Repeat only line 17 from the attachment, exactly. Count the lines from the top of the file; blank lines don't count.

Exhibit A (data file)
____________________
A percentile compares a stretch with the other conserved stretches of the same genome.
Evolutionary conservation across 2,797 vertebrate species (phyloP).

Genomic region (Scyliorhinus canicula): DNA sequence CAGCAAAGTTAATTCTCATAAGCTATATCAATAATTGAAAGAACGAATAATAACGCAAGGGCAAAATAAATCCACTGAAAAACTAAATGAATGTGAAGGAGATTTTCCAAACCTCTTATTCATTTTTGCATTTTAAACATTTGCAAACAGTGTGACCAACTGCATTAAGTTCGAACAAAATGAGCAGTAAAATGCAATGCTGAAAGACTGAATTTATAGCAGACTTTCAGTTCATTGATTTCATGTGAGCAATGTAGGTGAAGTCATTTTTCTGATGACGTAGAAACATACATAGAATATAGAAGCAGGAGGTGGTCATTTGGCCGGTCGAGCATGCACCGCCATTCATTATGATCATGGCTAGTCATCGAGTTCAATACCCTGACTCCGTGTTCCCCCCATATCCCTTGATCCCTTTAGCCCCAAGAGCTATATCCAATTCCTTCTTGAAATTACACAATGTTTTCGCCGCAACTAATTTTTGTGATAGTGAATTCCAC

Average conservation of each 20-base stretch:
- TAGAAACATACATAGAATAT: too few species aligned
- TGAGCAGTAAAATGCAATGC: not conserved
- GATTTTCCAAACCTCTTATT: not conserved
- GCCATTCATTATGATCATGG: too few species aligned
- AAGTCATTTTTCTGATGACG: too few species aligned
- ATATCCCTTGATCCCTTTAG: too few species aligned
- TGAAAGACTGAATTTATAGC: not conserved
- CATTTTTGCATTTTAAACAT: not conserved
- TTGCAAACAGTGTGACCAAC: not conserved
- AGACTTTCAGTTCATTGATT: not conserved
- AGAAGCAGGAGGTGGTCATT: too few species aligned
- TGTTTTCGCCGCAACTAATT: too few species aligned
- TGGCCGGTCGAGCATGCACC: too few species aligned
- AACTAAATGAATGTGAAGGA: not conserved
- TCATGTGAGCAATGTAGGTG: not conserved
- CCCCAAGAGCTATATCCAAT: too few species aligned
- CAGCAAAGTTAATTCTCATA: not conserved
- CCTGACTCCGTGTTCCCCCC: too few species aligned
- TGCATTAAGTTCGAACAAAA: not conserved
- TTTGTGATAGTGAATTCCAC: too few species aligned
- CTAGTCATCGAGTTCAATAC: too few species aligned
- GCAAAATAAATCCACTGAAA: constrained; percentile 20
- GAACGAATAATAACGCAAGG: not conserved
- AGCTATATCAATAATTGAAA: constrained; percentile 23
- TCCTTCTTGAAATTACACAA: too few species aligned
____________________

- TGGCCGGTCGAGCATGCACC: too few species aligned